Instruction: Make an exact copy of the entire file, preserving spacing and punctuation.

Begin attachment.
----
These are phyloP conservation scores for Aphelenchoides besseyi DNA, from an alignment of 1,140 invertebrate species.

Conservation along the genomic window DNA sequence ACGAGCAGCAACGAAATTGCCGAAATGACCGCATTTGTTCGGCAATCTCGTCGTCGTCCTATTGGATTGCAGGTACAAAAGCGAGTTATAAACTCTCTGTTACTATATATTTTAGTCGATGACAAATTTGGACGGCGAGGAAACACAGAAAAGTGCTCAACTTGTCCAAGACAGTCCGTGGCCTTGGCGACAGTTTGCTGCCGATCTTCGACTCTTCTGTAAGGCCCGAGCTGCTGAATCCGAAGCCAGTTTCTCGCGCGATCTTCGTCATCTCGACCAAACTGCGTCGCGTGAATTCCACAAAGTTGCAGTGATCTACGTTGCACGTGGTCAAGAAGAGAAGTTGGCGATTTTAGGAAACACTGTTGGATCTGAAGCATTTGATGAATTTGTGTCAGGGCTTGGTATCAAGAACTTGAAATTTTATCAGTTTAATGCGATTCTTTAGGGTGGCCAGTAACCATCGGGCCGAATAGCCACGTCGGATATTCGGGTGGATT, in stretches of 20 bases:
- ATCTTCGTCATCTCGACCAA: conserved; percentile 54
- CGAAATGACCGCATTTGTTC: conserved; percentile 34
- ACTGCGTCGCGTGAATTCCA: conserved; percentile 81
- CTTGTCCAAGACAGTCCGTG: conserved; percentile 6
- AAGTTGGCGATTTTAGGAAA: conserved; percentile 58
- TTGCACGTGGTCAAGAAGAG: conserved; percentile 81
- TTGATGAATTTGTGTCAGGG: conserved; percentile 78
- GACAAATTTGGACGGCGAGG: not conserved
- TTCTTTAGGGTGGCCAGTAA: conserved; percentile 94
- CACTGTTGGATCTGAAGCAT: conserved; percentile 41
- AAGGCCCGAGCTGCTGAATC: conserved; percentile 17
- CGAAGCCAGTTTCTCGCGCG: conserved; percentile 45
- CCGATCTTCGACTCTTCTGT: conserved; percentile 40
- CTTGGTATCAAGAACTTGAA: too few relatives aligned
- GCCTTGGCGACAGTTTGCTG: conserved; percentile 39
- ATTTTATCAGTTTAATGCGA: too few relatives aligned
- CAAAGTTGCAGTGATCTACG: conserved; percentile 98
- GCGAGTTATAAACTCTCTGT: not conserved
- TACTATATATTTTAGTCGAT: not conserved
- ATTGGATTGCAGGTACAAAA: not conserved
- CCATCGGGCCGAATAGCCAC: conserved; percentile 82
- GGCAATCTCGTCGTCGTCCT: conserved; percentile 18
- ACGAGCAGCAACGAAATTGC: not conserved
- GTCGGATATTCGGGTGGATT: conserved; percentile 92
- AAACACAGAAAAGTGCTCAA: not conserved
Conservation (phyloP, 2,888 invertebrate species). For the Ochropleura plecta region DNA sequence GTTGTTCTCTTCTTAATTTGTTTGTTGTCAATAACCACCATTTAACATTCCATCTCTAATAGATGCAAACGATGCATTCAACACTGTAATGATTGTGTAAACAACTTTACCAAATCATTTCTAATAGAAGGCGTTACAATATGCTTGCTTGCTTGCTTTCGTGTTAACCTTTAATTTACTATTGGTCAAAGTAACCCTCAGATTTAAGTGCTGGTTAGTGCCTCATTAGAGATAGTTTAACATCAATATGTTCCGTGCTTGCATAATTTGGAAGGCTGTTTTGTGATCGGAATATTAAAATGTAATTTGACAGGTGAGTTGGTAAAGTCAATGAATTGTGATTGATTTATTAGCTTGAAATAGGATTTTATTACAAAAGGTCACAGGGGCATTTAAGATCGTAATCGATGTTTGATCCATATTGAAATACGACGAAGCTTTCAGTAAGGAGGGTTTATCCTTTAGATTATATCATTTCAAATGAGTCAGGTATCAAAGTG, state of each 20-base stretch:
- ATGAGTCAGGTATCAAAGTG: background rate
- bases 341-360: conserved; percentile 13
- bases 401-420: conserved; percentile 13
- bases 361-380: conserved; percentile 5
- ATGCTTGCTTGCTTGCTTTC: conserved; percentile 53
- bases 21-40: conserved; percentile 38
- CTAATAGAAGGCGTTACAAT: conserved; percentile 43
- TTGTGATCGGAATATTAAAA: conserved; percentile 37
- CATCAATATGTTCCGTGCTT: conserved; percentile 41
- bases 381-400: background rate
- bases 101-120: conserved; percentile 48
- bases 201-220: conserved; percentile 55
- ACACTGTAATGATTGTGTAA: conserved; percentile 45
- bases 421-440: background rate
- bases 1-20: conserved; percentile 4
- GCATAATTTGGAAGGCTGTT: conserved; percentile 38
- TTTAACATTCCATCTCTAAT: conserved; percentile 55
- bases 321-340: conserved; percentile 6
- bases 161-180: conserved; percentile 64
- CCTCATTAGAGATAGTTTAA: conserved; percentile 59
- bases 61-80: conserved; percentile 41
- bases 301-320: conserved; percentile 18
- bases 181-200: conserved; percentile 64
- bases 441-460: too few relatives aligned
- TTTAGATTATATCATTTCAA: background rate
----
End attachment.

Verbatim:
These are phyloP conservation scores for Aphelenchoides besseyi DNA, from an alignment of 1,140 invertebrate species.

Conservation along the genomic window DNA sequence ACGAGCAGCAACGAAATTGCCGAAATGACCGCATTTGTTCGGCAATCTCGTCGTCGTCCTATTGGATTGCAGGTACAAAAGCGAGTTATAAACTCTCTGTTACTATATATTTTAGTCGATGACAAATTTGGACGGCGAGGAAACACAGAAAAGTGCTCAACTTGTCCAAGACAGTCCGTGGCCTTGGCGACAGTTTGCTGCCGATCTTCGACTCTTCTGTAAGGCCCGAGCTGCTGAATCCGAAGCCAGTTTCTCGCGCGATCTTCGTCATCTCGACCAAACTGCGTCGCGTGAATTCCACAAAGTTGCAGTGATCTACGTTGCACGTGGTCAAGAAGAGAAGTTGGCGATTTTAGGAAACACTGTTGGATCTGAAGCATTTGATGAATTTGTGTCAGGGCTTGGTATCAAGAACTTGAAATTTTATCAGTTTAATGCGATTCTTTAGGGTGGCCAGTAACCATCGGGCCGAATAGCCACGTCGGATATTCGGGTGGATT, in stretches of 20 bases:
- ATCTTCGTCATCTCGACCAA: conserved; percentile 54
- CGAAATGACCGCATTTGTTC: conserved; percentile 34
- ACTGCGTCGCGTGAATTCCA: conserved; percentile 81
- CTTGTCCAAGACAGTCCGTG: conserved; percentile 6
- AAGTTGGCGATTTTAGGAAA: conserved; percentile 58
- TTGCACGTGGTCAAGAAGAG: conserved; percentile 81
- TTGATGAATTTGTGTCAGGG: conserved; percentile 78
- GACAAATTTGGACGGCGAGG: not conserved
- TTCTTTAGGGTGGCCAGTAA: conserved; percentile 94
- CACTGTTGGATCTGAAGCAT: conserved; percentile 41
- AAGGCCCGAGCTGCTGAATC: conserved; percentile 17
- CGAAGCCAGTTTCTCGCGCG: conserved; percentile 45
- CCGATCTTCGACTCTTCTGT: conserved; percentile 40
- CTTGGTATCAAGAACTTGAA: too few relatives aligned
- GCCTTGGCGACAGTTTGCTG: conserved; percentile 39
- ATTTTATCAGTTTAATGCGA: too few relatives aligned
- CAAAGTTGCAGTGATCTACG: conserved; percentile 98
- GCGAGTTATAAACTCTCTGT: not conserved
- TACTATATATTTTAGTCGAT: not conserved
- ATTGGATTGCAGGTACAAAA: not conserved
- CCATCGGGCCGAATAGCCAC: conserved; percentile 82
- GGCAATCTCGTCGTCGTCCT: conserved; percentile 18
- ACGAGCAGCAACGAAATTGC: not conserved
- GTCGGATATTCGGGTGGATT: conserved; percentile 92
- AAACACAGAAAAGTGCTCAA: not conserved
Conservation (phyloP, 2,888 invertebrate species). For the Ochropleura plecta region DNA sequence GTTGTTCTCTTCTTAATTTGTTTGTTGTCAATAACCACCATTTAACATTCCATCTCTAATAGATGCAAACGATGCATTCAACACTGTAATGATTGTGTAAACAACTTTACCAAATCATTTCTAATAGAAGGCGTTACAATATGCTTGCTTGCTTGCTTTCGTGTTAACCTTTAATTTACTATTGGTCAAAGTAACCCTCAGATTTAAGTGCTGGTTAGTGCCTCATTAGAGATAGTTTAACATCAATATGTTCCGTGCTTGCATAATTTGGAAGGCTGTTTTGTGATCGGAATATTAAAATGTAATTTGACAGGTGAGTTGGTAAAGTCAATGAATTGTGATTGATTTATTAGCTTGAAATAGGATTTTATTACAAAAGGTCACAGGGGCATTTAAGATCGTAATCGATGTTTGATCCATATTGAAATACGACGAAGCTTTCAGTAAGGAGGGTTTATCCTTTAGATTATATCATTTCAAATGAGTCAGGTATCAAAGTG, state of each 20-base stretch:
- ATGAGTCAGGTATCAAAGTG: background rate
- bases 341-360: conserved; percentile 13
- bases 401-420: conserved; percentile 13
- bases 361-380: conserved; percentile 5
- ATGCTTGCTTGCTTGCTTTC: conserved; percentile 53
- bases 21-40: conserved; percentile 38
- CTAATAGAAGGCGTTACAAT: conserved; percentile 43
- TTGTGATCGGAATATTAAAA: conserved; percentile 37
- CATCAATATGTTCCGTGCTT: conserved; percentile 41
- bases 381-400: background rate
- bases 101-120: conserved; percentile 48
- bases 201-220: conserved; percentile 55
- ACACTGTAATGATTGTGTAA: conserved; percentile 45
- bases 421-440: background rate
- bases 1-20: conserved; percentile 4
- GCATAATTTGGAAGGCTGTT: conserved; percentile 38
- TTTAACATTCCATCTCTAAT: conserved; percentile 55
- bases 321-340: conserved; percentile 6
- bases 161-180: conserved; percentile 64
- CCTCATTAGAGATAGTTTAA: conserved; percentile 59
- bases 61-80: conserved; percentile 41
- bases 301-320: conserved; percentile 18
- bases 181-200: conserved; percentile 64
- bases 441-460: too few relatives aligned
- TTTAGATTATATCATTTCAA: background rate